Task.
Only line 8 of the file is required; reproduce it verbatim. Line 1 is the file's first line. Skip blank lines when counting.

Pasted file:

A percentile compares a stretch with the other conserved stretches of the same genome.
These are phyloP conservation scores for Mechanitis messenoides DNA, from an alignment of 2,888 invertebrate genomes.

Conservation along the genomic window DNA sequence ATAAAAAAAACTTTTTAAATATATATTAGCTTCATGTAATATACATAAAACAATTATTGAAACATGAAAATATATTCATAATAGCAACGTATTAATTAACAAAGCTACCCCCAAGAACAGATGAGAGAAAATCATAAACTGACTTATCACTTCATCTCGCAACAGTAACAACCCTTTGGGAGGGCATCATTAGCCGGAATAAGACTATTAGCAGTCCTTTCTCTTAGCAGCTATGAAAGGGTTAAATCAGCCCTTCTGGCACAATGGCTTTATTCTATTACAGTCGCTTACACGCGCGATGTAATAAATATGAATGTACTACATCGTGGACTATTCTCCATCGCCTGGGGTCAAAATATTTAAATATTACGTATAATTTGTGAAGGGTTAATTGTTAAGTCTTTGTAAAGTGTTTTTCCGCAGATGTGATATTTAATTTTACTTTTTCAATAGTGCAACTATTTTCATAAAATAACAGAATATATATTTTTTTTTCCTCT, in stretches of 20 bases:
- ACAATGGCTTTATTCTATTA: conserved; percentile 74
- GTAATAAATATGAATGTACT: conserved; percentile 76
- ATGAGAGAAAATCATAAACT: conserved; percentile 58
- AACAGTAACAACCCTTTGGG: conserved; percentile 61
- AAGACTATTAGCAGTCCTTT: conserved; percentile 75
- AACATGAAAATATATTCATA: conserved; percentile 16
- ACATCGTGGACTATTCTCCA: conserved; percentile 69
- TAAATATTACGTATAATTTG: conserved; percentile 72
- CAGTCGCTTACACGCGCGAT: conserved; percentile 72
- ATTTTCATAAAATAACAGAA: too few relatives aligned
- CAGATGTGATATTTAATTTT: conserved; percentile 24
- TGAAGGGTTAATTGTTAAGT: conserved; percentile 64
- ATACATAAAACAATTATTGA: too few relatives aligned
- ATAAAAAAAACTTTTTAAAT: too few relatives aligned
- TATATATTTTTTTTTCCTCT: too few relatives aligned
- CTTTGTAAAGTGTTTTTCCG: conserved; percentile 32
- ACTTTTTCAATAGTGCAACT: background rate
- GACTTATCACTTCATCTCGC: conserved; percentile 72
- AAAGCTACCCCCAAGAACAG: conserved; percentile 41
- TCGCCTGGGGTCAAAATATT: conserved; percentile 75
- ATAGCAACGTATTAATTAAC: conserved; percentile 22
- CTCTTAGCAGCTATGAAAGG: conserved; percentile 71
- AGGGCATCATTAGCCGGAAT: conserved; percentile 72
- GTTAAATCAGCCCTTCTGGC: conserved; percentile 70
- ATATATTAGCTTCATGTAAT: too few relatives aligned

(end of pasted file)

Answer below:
- AAGACTATTAGCAGTCCTTT: conserved; percentile 75